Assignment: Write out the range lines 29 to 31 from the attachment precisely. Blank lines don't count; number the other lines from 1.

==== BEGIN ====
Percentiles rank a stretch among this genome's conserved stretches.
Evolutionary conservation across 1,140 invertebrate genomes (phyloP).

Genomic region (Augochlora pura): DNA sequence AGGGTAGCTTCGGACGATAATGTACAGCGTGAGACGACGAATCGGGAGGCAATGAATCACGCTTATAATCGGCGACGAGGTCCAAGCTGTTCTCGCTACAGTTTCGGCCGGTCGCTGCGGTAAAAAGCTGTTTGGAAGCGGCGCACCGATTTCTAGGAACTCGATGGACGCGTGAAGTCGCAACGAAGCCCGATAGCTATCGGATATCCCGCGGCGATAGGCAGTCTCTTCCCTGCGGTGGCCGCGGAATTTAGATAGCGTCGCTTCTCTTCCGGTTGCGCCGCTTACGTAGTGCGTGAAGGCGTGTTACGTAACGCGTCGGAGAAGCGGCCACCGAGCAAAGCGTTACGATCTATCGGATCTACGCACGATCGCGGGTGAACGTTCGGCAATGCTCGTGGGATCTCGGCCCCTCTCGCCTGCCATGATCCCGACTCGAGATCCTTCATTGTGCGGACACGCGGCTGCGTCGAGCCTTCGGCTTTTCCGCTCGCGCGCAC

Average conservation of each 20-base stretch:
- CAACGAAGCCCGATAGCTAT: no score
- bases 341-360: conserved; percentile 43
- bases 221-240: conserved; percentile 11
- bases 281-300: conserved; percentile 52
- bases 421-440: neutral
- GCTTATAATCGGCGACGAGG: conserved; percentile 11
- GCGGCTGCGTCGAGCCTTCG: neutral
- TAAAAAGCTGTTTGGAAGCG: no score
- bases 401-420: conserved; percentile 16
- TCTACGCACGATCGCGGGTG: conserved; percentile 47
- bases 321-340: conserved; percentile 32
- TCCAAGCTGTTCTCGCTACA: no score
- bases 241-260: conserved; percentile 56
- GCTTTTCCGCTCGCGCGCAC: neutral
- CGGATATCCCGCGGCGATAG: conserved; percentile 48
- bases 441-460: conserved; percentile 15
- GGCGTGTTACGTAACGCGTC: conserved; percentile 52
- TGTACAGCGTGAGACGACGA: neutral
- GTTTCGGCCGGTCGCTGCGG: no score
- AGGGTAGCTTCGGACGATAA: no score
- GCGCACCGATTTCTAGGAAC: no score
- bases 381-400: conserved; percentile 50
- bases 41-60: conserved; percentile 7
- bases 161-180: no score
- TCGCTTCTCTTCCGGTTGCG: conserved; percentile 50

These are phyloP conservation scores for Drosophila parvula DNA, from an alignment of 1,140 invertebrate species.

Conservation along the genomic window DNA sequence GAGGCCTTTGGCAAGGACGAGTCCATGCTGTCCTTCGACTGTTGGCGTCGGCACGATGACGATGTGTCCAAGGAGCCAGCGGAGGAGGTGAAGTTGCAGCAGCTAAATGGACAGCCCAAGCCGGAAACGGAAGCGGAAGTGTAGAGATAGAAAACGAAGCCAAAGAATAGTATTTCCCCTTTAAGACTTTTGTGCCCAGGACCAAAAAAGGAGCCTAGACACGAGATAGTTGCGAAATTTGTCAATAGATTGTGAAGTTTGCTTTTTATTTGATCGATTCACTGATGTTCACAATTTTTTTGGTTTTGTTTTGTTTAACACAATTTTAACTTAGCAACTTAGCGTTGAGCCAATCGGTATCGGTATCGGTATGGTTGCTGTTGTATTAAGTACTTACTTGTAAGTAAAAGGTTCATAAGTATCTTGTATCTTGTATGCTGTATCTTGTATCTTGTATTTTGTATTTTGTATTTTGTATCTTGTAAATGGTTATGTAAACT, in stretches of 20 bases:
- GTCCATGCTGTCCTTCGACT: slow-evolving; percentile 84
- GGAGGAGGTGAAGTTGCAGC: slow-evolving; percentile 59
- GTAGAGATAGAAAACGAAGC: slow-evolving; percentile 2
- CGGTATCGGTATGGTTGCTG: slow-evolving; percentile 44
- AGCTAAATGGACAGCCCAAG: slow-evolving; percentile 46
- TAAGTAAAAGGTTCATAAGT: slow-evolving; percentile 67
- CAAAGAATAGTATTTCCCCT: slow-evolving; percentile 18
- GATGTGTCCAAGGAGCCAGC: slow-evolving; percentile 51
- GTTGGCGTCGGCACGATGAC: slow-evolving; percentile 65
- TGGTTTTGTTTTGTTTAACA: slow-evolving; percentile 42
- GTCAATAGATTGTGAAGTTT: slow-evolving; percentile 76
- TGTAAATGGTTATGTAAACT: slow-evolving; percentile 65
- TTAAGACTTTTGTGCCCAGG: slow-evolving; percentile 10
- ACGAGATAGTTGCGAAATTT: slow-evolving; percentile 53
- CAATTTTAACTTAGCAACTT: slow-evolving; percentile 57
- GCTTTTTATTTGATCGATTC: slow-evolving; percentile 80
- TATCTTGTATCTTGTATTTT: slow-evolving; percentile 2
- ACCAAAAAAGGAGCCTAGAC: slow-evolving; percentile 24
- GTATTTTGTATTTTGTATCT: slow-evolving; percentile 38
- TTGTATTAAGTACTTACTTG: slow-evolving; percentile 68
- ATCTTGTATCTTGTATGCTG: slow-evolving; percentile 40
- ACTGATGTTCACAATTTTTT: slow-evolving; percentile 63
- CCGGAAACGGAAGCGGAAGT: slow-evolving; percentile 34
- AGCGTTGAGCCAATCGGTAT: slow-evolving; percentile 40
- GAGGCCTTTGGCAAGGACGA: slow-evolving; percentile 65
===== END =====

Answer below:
- TCGCTTCTCTTCCGGTTGCG: conserved; percentile 50

These are phyloP conservation scores for Drosophila parvula DNA, from an alignment of 1,140 invertebrate species.

Conservation along the genomic window DNA sequence GAGGCCTTTGGCAAGGACGAGTCCATGCTGTCCTTCGACTGTTGGCGTCGGCACGATGACGATGTGTCCAAGGAGCCAGCGGAGGAGGTGAAGTTGCAGCAGCTAAATGGACAGCCCAAGCCGGAAACGGAAGCGGAAGTGTAGAGATAGAAAACGAAGCCAAAGAATAGTATTTCCCCTTTAAGACTTTTGTGCCCAGGACCAAAAAAGGAGCCTAGACACGAGATAGTTGCGAAATTTGTCAATAGATTGTGAAGTTTGCTTTTTATTTGATCGATTCACTGATGTTCACAATTTTTTTGGTTTTGTTTTGTTTAACACAATTTTAACTTAGCAACTTAGCGTTGAGCCAATCGGTATCGGTATCGGTATGGTTGCTGTTGTATTAAGTACTTACTTGTAAGTAAAAGGTTCATAAGTATCTTGTATCTTGTATGCTGTATCTTGTATCTTGTATTTTGTATTTTGTATTTTGTATCTTGTAAATGGTTATGTAAACT, in stretches of 20 bases: